James Montgomery Boice, The Sermon on the Mount, p. 63

It’s not that we set out to make others thirsty.  But if Jesus is living in our life, his joy and peace will flow out of our life into theirs. Like salt, this will create a deep thirst in them that only Jesus can satisfy.

Let me tell you about Chuck Dore.  When he was a young man he lived the life of Hemmingway.   During the 1930s he joined the Civilian Conservation Corps to build roads and fight forest fires in Montana.  He also played minor league baseball.  During WW II he enlisted in the Navy and was stationed abroad a battleship in the South Pacific as an artillery spotter; it was his job to go ashore and call in artillery strikes on Japanese positions. When he returned home, he got married, got a good job, had a couple of kids and two prized Irish Setters.

But he threw it all away for the bottle. When I met him 25 years later he was homeless and being treated for alcoholism at the Salvation Army in downtown Cleveland.

Chuck came into my life because he was dating a grandmother who came to our church.  Over the next few months he fell off the wagon once, but he eventually gave his life to Jesus, stopped drinking and after a couple of years became a deacon in our church.  What changed him?  He saw in the church a group of people that loved Jesus and loved him and he discovered a thirst that only Jesus could satisfy.  We were that salt that made him thirsty for Jesus.

5. For salt to be of any use it needs to get out of the saltshaker.

Helmut Thielicke, a German preacher who ministered in Germany after WWII, put it this way:

Out of the salt shaker and into the world

[Salt and light share a common attribute.] Both become useful only when they give of themselves, when they are mixed with something else and sacrificed.  Light goes into darkness and salt loses itself in the dough. [But oh, how a little light can bring hope to a hopeless situation and] how few grains of salt can change a whole quantity of dough!

Helmut Thielicke, Life Can Begin Again, p. 29

Over the past 20 years our church has shrunk drastically as in membership and attendance.  It would be very tempting to think, well we can’t really do anything so let’s just stay here in our nice comfortable salt shaker, the church.  Let’s love the people we’ve got until we close the door.  But perhaps Jesus wants to shake us up.  Perhaps he wants us to get out of the church and into the world.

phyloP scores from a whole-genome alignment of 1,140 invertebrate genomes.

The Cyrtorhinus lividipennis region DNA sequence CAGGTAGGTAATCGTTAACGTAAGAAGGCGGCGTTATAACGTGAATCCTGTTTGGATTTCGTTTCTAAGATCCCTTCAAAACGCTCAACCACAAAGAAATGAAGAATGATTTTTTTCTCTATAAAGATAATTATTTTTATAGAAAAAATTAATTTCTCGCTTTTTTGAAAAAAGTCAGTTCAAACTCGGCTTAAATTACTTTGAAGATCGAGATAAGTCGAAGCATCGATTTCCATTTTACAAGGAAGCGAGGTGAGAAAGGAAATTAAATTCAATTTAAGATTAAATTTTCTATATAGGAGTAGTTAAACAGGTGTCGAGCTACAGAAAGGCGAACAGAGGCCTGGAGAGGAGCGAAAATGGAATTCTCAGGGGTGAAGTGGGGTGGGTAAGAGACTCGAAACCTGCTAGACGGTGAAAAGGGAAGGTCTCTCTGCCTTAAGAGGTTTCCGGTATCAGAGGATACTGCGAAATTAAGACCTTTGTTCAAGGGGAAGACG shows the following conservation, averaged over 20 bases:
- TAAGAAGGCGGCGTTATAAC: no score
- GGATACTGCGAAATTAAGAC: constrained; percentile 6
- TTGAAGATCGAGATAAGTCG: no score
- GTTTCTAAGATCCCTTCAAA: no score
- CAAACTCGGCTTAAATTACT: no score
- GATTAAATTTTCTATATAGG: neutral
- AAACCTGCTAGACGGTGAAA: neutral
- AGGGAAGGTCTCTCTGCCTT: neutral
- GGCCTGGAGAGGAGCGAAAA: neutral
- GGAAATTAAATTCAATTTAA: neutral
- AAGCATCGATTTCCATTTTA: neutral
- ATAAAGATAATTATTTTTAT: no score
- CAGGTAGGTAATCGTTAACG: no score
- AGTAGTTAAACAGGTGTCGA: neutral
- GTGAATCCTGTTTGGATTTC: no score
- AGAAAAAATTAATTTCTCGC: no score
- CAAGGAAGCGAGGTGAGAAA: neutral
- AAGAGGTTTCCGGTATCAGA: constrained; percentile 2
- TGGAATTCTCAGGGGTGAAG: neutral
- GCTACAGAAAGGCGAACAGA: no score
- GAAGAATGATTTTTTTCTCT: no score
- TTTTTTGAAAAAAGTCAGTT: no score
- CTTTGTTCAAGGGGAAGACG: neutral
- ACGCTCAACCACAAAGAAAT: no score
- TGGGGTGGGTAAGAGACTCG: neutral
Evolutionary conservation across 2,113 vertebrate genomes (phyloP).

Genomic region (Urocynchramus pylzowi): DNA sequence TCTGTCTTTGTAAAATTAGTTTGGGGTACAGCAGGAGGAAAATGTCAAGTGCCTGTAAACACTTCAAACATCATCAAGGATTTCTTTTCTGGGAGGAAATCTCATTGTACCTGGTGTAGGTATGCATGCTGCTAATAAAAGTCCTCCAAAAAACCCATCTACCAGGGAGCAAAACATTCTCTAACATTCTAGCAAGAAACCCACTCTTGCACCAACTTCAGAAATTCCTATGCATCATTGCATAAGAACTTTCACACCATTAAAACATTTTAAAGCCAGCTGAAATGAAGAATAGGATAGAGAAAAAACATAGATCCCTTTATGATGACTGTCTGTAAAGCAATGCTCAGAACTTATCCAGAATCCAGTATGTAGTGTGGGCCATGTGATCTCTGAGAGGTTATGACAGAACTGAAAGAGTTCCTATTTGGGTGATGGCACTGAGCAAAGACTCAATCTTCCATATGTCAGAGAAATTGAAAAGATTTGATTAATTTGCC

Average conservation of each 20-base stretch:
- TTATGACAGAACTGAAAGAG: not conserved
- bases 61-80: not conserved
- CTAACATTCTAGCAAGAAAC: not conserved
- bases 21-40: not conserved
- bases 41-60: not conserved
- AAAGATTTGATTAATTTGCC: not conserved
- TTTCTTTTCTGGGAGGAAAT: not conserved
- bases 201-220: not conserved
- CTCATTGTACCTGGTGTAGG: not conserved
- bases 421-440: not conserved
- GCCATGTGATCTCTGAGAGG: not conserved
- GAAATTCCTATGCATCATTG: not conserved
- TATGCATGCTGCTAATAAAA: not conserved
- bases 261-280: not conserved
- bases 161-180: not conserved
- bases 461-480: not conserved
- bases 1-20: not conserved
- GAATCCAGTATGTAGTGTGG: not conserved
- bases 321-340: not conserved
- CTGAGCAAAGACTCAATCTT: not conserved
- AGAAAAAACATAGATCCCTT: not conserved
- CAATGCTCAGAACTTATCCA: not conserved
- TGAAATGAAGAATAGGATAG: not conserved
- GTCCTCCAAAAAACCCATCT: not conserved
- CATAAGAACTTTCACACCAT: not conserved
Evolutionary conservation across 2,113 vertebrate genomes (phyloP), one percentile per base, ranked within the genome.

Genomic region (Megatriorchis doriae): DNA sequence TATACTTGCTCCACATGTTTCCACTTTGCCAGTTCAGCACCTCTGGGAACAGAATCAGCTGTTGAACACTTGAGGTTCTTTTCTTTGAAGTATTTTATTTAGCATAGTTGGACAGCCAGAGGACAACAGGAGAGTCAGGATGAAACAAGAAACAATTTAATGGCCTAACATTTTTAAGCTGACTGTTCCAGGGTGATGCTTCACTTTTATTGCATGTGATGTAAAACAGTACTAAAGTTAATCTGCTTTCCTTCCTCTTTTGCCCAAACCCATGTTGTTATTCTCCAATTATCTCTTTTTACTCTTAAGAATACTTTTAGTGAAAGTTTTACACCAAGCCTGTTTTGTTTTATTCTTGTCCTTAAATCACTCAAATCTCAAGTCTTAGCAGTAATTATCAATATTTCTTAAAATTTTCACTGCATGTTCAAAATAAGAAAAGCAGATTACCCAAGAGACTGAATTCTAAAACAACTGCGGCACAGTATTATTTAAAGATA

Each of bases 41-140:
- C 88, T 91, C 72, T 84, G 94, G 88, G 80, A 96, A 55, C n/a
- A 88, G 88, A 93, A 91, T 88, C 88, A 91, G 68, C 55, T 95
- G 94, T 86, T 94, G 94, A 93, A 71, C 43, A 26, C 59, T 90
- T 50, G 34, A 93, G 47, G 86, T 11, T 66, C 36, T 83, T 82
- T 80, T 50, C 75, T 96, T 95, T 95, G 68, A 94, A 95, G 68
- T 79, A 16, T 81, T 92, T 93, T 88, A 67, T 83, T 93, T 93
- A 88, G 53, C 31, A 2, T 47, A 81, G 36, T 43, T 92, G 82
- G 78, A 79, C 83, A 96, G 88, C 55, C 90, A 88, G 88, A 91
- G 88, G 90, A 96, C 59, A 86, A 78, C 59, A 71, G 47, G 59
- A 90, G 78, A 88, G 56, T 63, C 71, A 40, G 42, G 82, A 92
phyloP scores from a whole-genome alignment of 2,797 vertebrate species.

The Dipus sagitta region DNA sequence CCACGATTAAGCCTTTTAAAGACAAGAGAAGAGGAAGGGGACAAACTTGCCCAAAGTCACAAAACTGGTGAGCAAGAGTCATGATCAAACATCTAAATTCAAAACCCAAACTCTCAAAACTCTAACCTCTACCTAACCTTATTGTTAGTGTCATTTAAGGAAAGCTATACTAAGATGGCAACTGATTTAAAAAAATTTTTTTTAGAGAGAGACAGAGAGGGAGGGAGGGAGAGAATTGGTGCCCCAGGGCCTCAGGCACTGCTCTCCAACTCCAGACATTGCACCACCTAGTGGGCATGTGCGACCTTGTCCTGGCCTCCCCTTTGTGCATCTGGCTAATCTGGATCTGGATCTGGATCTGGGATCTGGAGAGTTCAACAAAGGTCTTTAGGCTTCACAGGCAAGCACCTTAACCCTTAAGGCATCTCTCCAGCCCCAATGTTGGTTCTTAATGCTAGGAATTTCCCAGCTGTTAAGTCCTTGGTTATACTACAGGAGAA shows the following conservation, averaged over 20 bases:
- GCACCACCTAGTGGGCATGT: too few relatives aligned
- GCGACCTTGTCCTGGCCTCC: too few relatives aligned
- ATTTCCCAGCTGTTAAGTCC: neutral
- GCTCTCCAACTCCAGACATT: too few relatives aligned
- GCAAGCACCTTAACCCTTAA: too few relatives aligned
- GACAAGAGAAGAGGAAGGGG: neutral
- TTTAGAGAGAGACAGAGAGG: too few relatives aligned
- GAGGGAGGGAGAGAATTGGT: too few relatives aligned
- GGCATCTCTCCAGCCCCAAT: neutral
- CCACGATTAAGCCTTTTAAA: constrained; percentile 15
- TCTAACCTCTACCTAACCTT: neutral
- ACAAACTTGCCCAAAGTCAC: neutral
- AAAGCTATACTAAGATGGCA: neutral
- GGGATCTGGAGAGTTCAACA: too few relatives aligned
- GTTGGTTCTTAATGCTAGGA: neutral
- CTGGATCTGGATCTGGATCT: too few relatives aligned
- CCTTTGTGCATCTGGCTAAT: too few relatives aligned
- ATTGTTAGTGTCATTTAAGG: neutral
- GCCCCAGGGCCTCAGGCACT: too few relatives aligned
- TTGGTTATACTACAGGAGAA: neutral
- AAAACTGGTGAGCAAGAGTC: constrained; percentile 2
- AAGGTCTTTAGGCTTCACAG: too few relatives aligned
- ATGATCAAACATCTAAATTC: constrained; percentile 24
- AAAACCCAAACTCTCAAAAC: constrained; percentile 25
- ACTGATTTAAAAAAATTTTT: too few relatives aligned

Conclusion

You may be saying to yourself, how can we make a difference, we’re so small? You may even be saying how can I as one solitary Christian make a difference?  I’m just a common ordinary person without a lot of talents

Let me close with an encouraging quote from James Montgomery Boice.

Salt is one of the most common things in life.  It is found everywhere.  So when Jesus said, “You are the salt of the earth,” he was saying “I delight to use little things.  “He did not say, “You are the gold of the earth.”  He did not say, “You are the uranium of the earth.”  He did not even say, “You are the lead,” although Christians sometimes resemble lead far more than we like to admit.  He said, “You are the salt”—a common substance.  It is the common things that God uses to brings the most glory to his name.

James Montgomery Boice, The Sermon on the Mount, p. 65

You see it doesn’t depend on what you think of yourself.  Jesus didn’t say, “You might be the salt of the earth, (if you have the right talents). He said you ARE the salt of the earth.  If Jesus lives in you and this church, then we are the salt of the earth, regardless of what we think of ourselves and our abilities.  The only thing that is required of us is that we let God shake us out of the salt shaker and into the world. 

Jesus will do the rest.

Rev Michael A. Weber, March 8, 2020.
If you share this kindly inform the author at msnrweber@verizon.net